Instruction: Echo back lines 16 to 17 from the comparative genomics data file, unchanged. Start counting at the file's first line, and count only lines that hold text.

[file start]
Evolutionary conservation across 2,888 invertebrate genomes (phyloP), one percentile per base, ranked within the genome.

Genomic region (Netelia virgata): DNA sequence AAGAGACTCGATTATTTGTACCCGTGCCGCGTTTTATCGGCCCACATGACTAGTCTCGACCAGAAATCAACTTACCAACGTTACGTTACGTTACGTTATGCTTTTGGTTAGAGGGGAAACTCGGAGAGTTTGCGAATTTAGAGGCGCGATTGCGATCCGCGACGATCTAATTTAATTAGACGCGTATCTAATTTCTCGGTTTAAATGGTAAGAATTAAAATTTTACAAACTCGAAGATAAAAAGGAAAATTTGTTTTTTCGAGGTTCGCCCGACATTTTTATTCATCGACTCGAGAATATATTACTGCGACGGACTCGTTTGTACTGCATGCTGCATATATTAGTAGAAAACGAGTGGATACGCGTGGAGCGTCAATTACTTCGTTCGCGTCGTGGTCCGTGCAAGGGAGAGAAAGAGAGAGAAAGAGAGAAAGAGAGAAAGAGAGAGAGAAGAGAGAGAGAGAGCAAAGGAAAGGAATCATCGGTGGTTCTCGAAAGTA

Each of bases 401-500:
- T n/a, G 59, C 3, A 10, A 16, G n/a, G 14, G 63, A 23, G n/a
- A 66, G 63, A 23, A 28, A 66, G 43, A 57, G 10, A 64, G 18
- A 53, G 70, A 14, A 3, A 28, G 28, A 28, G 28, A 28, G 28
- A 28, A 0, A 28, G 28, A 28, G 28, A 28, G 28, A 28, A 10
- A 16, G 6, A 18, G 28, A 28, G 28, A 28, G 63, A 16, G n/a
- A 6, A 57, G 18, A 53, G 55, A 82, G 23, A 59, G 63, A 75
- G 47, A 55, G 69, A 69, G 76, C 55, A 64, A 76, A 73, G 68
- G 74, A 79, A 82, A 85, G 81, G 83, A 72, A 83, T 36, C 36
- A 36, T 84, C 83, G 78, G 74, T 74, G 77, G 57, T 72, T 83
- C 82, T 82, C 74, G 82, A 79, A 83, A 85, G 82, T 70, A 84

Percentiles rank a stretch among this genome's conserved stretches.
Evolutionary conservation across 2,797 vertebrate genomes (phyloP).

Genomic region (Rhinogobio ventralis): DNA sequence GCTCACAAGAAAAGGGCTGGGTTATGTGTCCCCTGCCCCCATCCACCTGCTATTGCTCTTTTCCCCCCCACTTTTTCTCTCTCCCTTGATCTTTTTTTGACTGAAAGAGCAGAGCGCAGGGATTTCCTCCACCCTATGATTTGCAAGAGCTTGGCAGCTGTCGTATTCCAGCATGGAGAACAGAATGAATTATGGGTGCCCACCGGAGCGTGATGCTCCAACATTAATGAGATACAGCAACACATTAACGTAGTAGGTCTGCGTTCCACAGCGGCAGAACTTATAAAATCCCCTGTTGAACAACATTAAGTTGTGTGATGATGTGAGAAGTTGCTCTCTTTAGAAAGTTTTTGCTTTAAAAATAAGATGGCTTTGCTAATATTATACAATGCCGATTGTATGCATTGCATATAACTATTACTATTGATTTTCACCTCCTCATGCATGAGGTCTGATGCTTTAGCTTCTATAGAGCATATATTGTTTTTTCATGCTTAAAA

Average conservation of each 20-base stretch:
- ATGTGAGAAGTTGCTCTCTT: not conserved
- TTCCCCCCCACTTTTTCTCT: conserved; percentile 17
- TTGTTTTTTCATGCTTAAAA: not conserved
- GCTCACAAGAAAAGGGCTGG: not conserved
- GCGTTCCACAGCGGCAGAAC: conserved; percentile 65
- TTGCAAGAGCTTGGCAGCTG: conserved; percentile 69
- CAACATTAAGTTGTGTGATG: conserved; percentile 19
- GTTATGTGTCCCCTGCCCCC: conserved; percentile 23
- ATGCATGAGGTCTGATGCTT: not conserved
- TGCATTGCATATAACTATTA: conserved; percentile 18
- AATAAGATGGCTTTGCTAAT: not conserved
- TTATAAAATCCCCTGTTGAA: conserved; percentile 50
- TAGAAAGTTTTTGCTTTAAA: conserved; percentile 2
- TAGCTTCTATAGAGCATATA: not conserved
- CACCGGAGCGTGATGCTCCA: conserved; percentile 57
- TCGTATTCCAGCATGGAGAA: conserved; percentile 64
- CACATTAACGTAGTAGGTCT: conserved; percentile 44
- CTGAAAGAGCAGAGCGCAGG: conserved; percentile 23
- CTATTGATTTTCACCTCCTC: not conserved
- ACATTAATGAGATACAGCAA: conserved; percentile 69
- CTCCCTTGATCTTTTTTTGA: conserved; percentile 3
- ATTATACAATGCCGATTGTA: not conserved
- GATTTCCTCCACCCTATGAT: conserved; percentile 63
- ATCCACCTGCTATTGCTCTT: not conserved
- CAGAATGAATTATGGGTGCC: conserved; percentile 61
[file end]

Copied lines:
Genomic region (Rhinogobio ventralis): DNA sequence GCTCACAAGAAAAGGGCTGGGTTATGTGTCCCCTGCCCCCATCCACCTGCTATTGCTCTTTTCCCCCCCACTTTTTCTCTCTCCCTTGATCTTTTTTTGACTGAAAGAGCAGAGCGCAGGGATTTCCTCCACCCTATGATTTGCAAGAGCTTGGCAGCTGTCGTATTCCAGCATGGAGAACAGAATGAATTATGGGTGCCCACCGGAGCGTGATGCTCCAACATTAATGAGATACAGCAACACATTAACGTAGTAGGTCTGCGTTCCACAGCGGCAGAACTTATAAAATCCCCTGTTGAACAACATTAAGTTGTGTGATGATGTGAGAAGTTGCTCTCTTTAGAAAGTTTTTGCTTTAAAAATAAGATGGCTTTGCTAATATTATACAATGCCGATTGTATGCATTGCATATAACTATTACTATTGATTTTCACCTCCTCATGCATGAGGTCTGATGCTTTAGCTTCTATAGAGCATATATTGTTTTTTCATGCTTAAAA

Average conservation of each 20-base stretch: